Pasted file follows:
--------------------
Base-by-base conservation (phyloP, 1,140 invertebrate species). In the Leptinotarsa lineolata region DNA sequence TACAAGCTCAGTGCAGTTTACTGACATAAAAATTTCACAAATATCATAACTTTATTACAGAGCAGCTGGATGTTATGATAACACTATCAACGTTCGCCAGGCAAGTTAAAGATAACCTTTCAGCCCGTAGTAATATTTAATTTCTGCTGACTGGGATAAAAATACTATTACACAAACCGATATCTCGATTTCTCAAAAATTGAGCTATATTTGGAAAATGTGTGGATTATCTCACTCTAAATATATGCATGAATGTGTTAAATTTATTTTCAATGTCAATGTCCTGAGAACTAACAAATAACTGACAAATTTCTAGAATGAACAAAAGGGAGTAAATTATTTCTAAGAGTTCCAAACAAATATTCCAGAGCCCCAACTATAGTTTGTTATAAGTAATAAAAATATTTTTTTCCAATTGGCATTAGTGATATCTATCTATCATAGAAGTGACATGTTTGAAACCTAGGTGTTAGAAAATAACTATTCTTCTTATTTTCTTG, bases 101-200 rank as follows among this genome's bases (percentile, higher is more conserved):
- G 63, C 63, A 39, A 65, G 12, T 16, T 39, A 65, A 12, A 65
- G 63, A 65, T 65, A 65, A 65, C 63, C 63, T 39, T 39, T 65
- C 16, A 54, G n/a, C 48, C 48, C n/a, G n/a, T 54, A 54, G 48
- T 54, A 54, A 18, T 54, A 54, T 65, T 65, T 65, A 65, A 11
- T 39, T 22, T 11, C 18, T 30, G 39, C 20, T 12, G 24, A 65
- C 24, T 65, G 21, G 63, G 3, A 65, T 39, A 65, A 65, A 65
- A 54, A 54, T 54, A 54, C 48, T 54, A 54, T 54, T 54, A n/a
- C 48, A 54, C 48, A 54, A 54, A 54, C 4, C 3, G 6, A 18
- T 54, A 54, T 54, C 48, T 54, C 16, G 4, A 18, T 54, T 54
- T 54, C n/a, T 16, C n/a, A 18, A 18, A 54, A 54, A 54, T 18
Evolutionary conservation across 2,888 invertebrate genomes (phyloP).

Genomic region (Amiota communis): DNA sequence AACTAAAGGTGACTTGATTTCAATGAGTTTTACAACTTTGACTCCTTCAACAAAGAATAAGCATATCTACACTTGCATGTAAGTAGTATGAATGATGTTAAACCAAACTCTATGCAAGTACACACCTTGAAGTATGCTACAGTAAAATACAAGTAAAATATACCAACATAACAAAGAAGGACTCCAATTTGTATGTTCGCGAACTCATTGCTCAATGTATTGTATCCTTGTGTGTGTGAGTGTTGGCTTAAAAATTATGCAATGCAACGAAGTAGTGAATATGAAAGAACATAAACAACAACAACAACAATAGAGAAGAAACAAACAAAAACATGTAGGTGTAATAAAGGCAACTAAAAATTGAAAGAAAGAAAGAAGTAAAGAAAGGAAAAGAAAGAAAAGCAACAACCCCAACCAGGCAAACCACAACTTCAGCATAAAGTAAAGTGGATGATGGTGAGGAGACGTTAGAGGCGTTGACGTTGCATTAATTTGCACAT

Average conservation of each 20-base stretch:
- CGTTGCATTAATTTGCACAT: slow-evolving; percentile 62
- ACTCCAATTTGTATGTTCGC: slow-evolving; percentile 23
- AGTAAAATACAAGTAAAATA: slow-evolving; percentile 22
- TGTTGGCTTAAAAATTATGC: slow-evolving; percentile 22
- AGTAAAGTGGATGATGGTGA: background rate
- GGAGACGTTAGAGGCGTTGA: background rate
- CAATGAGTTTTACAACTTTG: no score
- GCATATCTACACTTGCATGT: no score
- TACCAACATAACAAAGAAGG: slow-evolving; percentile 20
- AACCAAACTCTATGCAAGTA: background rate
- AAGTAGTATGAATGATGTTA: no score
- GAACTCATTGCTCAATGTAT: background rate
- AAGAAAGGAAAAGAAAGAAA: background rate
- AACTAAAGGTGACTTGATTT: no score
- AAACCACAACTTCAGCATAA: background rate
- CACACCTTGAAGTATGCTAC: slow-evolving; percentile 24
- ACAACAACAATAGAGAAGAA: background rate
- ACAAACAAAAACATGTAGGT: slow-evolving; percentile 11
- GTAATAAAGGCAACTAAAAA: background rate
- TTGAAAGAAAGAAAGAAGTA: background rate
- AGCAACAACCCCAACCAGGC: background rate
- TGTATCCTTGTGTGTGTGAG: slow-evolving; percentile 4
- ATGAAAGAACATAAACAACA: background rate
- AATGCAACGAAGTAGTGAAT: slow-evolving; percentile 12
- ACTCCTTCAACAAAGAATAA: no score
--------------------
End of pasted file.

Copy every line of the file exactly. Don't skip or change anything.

Base-by-base conservation (phyloP, 1,140 invertebrate species). In the Leptinotarsa lineolata region DNA sequence TACAAGCTCAGTGCAGTTTACTGACATAAAAATTTCACAAATATCATAACTTTATTACAGAGCAGCTGGATGTTATGATAACACTATCAACGTTCGCCAGGCAAGTTAAAGATAACCTTTCAGCCCGTAGTAATATTTAATTTCTGCTGACTGGGATAAAAATACTATTACACAAACCGATATCTCGATTTCTCAAAAATTGAGCTATATTTGGAAAATGTGTGGATTATCTCACTCTAAATATATGCATGAATGTGTTAAATTTATTTTCAATGTCAATGTCCTGAGAACTAACAAATAACTGACAAATTTCTAGAATGAACAAAAGGGAGTAAATTATTTCTAAGAGTTCCAAACAAATATTCCAGAGCCCCAACTATAGTTTGTTATAAGTAATAAAAATATTTTTTTCCAATTGGCATTAGTGATATCTATCTATCATAGAAGTGACATGTTTGAAACCTAGGTGTTAGAAAATAACTATTCTTCTTATTTTCTTG, bases 101-200 rank as follows among this genome's bases (percentile, higher is more conserved):
- G 63, C 63, A 39, A 65, G 12, T 16, T 39, A 65, A 12, A 65
- G 63, A 65, T 65, A 65, A 65, C 63, C 63, T 39, T 39, T 65
- C 16, A 54, G n/a, C 48, C 48, C n/a, G n/a, T 54, A 54, G 48
- T 54, A 54, A 18, T 54, A 54, T 65, T 65, T 65, A 65, A 11
- T 39, T 22, T 11, C 18, T 30, G 39, C 20, T 12, G 24, A 65
- C 24, T 65, G 21, G 63, G 3, A 65, T 39, A 65, A 65, A 65
- A 54, A 54, T 54, A 54, C 48, T 54, A 54, T 54, T 54, A n/a
- C 48, A 54, C 48, A 54, A 54, A 54, C 4, C 3, G 6, A 18
- T 54, A 54, T 54, C 48, T 54, C 16, G 4, A 18, T 54, T 54
- T 54, C n/a, T 16, C n/a, A 18, A 18, A 54, A 54, A 54, T 18
Evolutionary conservation across 2,888 invertebrate genomes (phyloP).

Genomic region (Amiota communis): DNA sequence AACTAAAGGTGACTTGATTTCAATGAGTTTTACAACTTTGACTCCTTCAACAAAGAATAAGCATATCTACACTTGCATGTAAGTAGTATGAATGATGTTAAACCAAACTCTATGCAAGTACACACCTTGAAGTATGCTACAGTAAAATACAAGTAAAATATACCAACATAACAAAGAAGGACTCCAATTTGTATGTTCGCGAACTCATTGCTCAATGTATTGTATCCTTGTGTGTGTGAGTGTTGGCTTAAAAATTATGCAATGCAACGAAGTAGTGAATATGAAAGAACATAAACAACAACAACAACAATAGAGAAGAAACAAACAAAAACATGTAGGTGTAATAAAGGCAACTAAAAATTGAAAGAAAGAAAGAAGTAAAGAAAGGAAAAGAAAGAAAAGCAACAACCCCAACCAGGCAAACCACAACTTCAGCATAAAGTAAAGTGGATGATGGTGAGGAGACGTTAGAGGCGTTGACGTTGCATTAATTTGCACAT

Average conservation of each 20-base stretch:
- CGTTGCATTAATTTGCACAT: slow-evolving; percentile 62
- ACTCCAATTTGTATGTTCGC: slow-evolving; percentile 23
- AGTAAAATACAAGTAAAATA: slow-evolving; percentile 22
- TGTTGGCTTAAAAATTATGC: slow-evolving; percentile 22
- AGTAAAGTGGATGATGGTGA: background rate
- GGAGACGTTAGAGGCGTTGA: background rate
- CAATGAGTTTTACAACTTTG: no score
- GCATATCTACACTTGCATGT: no score
- TACCAACATAACAAAGAAGG: slow-evolving; percentile 20
- AACCAAACTCTATGCAAGTA: background rate
- AAGTAGTATGAATGATGTTA: no score
- GAACTCATTGCTCAATGTAT: background rate
- AAGAAAGGAAAAGAAAGAAA: background rate
- AACTAAAGGTGACTTGATTT: no score
- AAACCACAACTTCAGCATAA: background rate
- CACACCTTGAAGTATGCTAC: slow-evolving; percentile 24
- ACAACAACAATAGAGAAGAA: background rate
- ACAAACAAAAACATGTAGGT: slow-evolving; percentile 11
- GTAATAAAGGCAACTAAAAA: background rate
- TTGAAAGAAAGAAAGAAGTA: background rate
- AGCAACAACCCCAACCAGGC: background rate
- TGTATCCTTGTGTGTGTGAG: slow-evolving; percentile 4
- ATGAAAGAACATAAACAACA: background rate
- AATGCAACGAAGTAGTGAAT: slow-evolving; percentile 12
- ACTCCTTCAACAAAGAATAA: no score